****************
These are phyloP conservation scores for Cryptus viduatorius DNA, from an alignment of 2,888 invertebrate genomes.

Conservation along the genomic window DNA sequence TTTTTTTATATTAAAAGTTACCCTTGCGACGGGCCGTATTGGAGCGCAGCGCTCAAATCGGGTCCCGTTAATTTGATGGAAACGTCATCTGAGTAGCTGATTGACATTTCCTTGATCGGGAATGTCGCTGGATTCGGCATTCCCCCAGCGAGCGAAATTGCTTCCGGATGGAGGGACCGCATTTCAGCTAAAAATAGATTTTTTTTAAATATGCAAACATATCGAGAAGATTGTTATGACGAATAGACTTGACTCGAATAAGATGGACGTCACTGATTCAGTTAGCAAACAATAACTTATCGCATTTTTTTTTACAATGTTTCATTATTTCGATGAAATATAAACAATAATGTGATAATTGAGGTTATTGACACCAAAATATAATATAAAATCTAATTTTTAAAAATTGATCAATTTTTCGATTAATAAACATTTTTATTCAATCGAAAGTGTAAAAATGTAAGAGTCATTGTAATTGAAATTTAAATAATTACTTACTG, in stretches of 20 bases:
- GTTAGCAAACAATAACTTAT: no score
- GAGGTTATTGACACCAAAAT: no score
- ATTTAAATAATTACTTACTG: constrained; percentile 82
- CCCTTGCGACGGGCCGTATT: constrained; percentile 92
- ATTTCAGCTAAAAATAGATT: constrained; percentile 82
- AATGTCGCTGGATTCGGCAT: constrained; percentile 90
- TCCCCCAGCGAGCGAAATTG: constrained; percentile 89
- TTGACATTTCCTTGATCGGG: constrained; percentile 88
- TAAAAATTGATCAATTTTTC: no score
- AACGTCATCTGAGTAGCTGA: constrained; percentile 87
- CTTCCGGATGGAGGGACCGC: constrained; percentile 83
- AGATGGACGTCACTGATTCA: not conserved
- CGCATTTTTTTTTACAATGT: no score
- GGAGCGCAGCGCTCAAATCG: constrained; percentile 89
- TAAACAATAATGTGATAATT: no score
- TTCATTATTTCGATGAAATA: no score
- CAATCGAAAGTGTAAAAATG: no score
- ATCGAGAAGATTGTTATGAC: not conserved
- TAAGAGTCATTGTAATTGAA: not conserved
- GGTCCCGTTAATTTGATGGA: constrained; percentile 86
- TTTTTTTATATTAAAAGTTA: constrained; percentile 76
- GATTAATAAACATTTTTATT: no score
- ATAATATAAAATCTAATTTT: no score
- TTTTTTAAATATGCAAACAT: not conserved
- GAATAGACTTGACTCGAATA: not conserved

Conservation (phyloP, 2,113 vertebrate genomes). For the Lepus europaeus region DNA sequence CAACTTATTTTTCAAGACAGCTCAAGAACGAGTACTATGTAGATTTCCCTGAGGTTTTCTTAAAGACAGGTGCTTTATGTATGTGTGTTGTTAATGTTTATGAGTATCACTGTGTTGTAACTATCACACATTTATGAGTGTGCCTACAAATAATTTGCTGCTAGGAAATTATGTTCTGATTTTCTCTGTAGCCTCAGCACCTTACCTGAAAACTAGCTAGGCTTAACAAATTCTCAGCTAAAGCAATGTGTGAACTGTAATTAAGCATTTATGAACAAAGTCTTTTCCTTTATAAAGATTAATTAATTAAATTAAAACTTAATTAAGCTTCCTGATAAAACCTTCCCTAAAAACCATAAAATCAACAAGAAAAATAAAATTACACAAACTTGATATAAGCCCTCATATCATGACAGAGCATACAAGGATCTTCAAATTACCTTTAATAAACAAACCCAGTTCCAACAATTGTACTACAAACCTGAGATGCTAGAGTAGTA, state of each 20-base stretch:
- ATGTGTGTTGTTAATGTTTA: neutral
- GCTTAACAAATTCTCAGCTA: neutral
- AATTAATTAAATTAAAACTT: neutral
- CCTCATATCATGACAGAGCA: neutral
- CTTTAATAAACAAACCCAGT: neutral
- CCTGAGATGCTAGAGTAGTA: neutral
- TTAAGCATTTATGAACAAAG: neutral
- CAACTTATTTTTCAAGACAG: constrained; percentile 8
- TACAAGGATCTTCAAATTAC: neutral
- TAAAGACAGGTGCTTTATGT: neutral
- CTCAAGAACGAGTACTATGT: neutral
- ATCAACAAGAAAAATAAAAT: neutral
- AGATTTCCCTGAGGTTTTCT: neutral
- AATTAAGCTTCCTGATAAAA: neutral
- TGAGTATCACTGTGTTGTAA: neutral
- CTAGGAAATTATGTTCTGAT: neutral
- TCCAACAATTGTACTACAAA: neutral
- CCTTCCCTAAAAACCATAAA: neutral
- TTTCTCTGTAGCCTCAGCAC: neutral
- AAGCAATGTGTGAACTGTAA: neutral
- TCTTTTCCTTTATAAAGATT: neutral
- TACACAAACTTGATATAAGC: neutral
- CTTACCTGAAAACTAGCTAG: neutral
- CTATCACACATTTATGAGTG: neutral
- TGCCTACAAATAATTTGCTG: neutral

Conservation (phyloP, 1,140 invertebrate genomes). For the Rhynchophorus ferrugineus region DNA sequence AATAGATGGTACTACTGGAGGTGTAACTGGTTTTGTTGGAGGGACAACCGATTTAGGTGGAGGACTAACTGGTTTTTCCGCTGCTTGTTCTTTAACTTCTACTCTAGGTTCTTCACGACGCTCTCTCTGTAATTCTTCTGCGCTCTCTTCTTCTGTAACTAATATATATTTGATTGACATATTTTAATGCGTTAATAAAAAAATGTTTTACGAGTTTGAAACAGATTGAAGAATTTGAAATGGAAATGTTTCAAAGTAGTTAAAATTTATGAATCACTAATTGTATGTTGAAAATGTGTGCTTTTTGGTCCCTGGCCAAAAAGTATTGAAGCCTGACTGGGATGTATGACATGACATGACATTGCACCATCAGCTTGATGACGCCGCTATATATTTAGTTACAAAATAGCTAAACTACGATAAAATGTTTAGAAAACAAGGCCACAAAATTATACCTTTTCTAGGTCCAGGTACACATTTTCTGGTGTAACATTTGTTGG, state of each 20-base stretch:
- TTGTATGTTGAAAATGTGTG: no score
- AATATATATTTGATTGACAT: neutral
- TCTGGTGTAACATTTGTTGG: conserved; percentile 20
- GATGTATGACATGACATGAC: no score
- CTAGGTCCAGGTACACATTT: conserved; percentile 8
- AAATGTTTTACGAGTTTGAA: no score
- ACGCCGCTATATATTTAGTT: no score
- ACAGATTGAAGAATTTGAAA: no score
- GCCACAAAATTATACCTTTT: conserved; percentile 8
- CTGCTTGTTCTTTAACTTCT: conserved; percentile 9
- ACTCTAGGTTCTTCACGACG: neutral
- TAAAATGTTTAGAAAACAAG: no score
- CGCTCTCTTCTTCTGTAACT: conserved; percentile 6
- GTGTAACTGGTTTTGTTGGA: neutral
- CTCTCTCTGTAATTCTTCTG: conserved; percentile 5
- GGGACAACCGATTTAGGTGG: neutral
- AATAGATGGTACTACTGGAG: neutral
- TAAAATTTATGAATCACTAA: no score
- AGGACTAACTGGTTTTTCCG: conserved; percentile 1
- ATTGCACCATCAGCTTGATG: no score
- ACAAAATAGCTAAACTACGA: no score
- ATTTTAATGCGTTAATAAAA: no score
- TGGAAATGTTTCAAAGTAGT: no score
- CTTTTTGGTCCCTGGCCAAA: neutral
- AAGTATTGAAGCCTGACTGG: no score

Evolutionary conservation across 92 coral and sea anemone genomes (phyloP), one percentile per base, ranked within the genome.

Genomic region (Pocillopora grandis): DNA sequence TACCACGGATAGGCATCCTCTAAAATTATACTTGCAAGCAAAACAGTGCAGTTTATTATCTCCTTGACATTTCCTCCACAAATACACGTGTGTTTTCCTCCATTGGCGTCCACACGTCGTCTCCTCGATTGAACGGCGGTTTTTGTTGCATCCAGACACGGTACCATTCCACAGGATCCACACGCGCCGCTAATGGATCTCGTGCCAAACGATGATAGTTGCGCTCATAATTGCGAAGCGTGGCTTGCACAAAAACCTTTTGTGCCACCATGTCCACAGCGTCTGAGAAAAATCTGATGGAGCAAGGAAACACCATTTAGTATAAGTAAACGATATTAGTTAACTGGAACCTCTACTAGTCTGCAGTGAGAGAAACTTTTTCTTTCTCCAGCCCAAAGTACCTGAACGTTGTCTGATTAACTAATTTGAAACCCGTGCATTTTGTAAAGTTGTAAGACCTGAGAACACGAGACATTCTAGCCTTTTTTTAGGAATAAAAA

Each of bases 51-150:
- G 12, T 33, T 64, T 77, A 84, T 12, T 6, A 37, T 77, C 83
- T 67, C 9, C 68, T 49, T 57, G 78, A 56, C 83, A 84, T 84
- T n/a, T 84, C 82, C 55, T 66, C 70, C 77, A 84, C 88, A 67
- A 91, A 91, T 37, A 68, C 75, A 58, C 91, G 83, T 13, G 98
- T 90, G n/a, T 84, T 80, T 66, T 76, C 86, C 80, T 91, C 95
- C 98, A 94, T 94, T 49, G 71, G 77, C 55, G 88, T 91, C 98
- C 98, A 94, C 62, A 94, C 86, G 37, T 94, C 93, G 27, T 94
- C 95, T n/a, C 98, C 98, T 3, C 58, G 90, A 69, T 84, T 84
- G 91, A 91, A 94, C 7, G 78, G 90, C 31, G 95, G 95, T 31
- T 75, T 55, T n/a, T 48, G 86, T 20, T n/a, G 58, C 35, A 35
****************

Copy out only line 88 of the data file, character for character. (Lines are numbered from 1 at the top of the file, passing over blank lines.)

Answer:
- C 98, A 94, T 94, T 49, G 71, G 77, C 55, G 88, T 91, C 98